Proper 24, Year B
October 18, 2009
I’ve been enjoying the embarrassment of riches the lectionary has given us these last few weeks. As I’ve said before, we are in the heart of those chapters of Mark in which Mark places Jesus’ teachings on discipleship in conjunction with his predictions concerning the fate awaiting him when he and his disciples finally arrive in Jerusalem. Today we have come to the end of our brief excursion into the Book of Job, and we finally hear God’s response to Job’s criticisms, questions, and demands. And the letter to the Hebrews, which I’ve not preached about, continues to expound its author’s understanding of the meaning of Jesus Christ. Wonderful texts, all, profound themes and questions.
As I’ve been reminding you these past few weeks, this section of Mark is tightly and very carefully constructed, around three episodes where Jesus predicts his suffering and death, followed by the disciples’ misunderstanding, and concluding with Jesus giving them instructions on how to be his disciples. Today’s Gospel comes immediately after the third prediction. Given that it is the third time through, the repetitive nature of the whole sequence becomes more clear, and the absolute idiocy or incomprehension of the disciples stands in ever-sharper relief.
In fact, on careful reflection, this sequence of events, with the disciples continually misunderstanding Jesus seems somewhat artificial. After all, who could be that dumb? As teachers, as parents, as bosses, if we’ve said something three times, we expect it to be learned. So if they still don’t get it, we suspect it’s not a matter of incomprehension, rather it is willful ignorance. This construction puts the disciples in such bad light, that when Matthew goes to rework this section of Mark, he rewrites it so as to soften the negative depiction of the disciples.
The first time it was Peter, the second time it was “the disciples,” this time it is James and John, the Sons of Zebedee, who put their feet in their mouths. In Matthew’s version, however, it is not them, but their mother who asks this question of Jesus.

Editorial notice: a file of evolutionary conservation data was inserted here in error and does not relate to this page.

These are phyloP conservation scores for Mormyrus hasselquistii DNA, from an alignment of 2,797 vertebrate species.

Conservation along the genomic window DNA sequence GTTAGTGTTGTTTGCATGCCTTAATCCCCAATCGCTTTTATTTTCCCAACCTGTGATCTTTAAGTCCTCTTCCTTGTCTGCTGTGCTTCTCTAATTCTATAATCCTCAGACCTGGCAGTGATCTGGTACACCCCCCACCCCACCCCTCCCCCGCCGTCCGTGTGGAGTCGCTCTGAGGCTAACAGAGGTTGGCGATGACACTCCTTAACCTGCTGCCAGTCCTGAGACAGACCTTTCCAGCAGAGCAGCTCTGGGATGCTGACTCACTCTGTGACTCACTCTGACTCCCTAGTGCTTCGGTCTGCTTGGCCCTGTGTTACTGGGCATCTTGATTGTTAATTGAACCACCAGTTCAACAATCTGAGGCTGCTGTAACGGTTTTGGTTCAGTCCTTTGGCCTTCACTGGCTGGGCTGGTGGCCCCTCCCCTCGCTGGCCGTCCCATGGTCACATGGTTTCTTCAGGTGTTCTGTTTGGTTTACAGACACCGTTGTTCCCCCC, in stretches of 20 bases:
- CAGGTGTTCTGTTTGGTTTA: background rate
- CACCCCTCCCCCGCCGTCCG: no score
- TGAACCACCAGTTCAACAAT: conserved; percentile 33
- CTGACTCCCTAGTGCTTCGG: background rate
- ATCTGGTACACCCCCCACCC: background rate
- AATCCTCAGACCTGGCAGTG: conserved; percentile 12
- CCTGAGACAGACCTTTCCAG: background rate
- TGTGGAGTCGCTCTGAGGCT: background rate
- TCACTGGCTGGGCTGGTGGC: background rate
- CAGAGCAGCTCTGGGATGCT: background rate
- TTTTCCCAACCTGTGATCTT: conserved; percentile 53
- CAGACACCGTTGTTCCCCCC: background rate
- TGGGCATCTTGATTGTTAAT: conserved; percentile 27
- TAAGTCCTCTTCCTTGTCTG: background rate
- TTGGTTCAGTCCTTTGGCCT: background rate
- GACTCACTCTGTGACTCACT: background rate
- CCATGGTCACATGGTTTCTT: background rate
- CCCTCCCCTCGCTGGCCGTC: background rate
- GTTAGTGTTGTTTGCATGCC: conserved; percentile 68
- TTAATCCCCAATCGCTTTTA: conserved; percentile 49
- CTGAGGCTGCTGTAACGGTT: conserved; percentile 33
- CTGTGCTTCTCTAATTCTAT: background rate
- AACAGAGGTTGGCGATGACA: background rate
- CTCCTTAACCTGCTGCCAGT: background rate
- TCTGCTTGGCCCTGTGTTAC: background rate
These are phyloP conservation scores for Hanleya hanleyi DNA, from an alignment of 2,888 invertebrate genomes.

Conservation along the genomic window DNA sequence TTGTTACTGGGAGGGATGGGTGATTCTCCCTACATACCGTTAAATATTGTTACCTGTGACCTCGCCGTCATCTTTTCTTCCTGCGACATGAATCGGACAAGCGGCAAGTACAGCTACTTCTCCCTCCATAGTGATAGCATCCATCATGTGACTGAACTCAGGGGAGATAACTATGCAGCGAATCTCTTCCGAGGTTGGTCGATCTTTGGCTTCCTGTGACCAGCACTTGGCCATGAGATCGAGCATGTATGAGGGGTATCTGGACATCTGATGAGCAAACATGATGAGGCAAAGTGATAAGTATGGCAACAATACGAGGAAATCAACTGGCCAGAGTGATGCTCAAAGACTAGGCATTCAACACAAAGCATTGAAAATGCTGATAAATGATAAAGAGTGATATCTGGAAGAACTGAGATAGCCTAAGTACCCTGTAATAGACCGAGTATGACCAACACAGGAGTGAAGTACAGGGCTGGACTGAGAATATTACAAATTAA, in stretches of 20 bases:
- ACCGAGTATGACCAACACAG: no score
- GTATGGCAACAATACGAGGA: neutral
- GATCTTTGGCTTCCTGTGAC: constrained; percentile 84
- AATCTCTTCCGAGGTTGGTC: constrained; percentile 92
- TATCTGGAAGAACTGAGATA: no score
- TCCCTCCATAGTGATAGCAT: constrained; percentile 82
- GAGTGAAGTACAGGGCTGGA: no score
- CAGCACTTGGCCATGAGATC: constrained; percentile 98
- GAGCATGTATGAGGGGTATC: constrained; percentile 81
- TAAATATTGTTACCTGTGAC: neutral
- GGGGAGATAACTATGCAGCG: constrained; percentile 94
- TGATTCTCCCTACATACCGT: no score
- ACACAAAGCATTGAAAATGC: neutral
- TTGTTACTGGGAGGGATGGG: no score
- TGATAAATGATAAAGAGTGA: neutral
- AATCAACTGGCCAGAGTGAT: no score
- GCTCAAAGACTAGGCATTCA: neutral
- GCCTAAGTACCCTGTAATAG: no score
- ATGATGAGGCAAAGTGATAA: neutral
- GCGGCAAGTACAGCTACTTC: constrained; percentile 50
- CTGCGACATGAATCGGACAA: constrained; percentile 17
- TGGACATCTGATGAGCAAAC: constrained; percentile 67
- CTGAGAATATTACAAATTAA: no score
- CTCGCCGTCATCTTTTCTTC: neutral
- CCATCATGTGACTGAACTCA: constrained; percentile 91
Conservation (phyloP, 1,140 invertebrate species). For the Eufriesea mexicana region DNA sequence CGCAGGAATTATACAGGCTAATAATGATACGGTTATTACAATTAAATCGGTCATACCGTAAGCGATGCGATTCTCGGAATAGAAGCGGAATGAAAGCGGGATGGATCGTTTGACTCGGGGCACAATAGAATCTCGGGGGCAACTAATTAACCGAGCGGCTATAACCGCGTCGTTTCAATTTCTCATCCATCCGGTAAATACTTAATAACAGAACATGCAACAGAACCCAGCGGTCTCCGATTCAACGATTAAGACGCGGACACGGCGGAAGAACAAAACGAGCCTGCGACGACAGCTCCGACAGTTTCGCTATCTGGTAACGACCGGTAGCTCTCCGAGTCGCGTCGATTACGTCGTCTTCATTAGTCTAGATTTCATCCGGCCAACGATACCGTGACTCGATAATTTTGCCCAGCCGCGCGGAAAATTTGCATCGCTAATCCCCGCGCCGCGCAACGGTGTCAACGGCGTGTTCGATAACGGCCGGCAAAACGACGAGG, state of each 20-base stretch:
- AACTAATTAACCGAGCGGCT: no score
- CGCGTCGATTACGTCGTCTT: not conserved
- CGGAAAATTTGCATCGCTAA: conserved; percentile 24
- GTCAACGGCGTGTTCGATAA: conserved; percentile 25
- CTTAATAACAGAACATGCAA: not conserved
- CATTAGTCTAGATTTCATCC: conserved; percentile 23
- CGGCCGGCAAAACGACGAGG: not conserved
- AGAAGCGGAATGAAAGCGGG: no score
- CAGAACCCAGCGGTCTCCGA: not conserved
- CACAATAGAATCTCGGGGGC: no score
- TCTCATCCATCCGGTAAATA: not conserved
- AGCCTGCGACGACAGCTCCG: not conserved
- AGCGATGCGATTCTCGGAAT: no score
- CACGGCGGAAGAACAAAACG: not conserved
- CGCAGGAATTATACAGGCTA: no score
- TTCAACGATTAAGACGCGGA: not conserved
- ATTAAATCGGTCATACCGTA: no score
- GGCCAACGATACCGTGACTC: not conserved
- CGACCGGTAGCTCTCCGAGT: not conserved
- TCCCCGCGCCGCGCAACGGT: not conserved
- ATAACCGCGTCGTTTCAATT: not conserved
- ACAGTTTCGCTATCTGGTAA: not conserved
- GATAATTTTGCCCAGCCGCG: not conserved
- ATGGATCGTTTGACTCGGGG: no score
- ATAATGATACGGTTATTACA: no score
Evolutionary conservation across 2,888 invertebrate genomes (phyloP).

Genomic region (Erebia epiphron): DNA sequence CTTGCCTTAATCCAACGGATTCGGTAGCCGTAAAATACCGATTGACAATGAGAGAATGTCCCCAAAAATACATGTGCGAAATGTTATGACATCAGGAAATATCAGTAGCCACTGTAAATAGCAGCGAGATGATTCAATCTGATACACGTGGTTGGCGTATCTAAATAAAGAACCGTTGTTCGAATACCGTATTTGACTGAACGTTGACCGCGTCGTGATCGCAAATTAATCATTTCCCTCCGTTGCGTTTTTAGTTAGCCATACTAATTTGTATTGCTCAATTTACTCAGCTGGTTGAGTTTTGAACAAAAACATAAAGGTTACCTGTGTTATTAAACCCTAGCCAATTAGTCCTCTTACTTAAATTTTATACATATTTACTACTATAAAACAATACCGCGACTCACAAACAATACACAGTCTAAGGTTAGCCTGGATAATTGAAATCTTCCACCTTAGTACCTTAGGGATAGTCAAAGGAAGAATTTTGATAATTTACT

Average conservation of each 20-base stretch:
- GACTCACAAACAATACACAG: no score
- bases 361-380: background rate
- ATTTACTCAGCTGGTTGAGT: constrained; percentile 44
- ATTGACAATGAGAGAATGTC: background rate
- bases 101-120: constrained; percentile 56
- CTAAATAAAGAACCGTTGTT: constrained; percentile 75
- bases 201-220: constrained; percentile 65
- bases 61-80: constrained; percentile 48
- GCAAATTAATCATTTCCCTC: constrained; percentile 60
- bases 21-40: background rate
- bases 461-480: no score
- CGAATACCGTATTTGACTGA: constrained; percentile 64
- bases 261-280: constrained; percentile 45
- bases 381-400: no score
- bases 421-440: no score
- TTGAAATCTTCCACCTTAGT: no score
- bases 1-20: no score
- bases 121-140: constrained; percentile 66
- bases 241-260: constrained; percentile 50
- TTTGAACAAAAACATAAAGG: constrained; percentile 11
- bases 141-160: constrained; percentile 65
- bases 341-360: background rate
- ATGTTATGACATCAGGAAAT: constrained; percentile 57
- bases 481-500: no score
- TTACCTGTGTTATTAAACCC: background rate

After Jesus predicts once again, for the third time, that he is going up to Jerusalem, where he will be arrested, tortured, and executed, two members of his inner circle come to him with a special request. When he comes into his glory, they want to be at his side, they want to be closest to him. Jesus has been teaching his disciples about a Messiah who will suffer and die, and the disciples are still thinking of a Messiah who will deliver the Jewish community from its Roman occupiers. They think that they are on their way to Jerusalem to challenge the Roman legions militarily.
Jesus’ response is full of symbolism: “You do not know what you are asking. Are you able to drink the cup that I drink, or be baptized with the baptism that I am baptized with?” When they say they are ready, Jesus predicts that they will share the cup and the baptism that Jesus will undergo.
The disciples were unwilling or unable to imagine the future that Jesus predicted. They were so bound by their values and world view that they couldn’t conceive of what Jesus was talking about when he talked about discipleship, suffering and death.
I always take comfort in the way Mark depicts the disciples, even though many Christians are scandalized by his portrayal. The disciples misunderstand Jesus at every step of the way. They are unable to do the kinds of things Jesus does, heal people or cast out demons for example. And in the end, when Jesus makes his final journey from the Upper Room to the cross, the disciples leave him utterly alone, abandoned by his closest friends. Many Christians find the brief synopsis I’ve given you of the disciples in the Gospel of Mark offensive. They can’t believe it’s true, because Peter, James and John, and all the rest—except Judas of course, became the pillars of the church, they are saints, they spread the word throughout the world.
I take comfort in this depiction because Mark depicts a group of men in some respects very much like ourselves. Why were they drawn to Jesus? Why did they obey him when he said, “Come, follow me”? And Jesus’ teachings were so astounding, so out of this world, that they had no way of understanding him, most of the time. Jesus didn’t choose them because of their brilliance, their talents, skills, whatever. He didn’t read their resumes he didn’t carefully assess how they would work together, he simply called them, and they followed.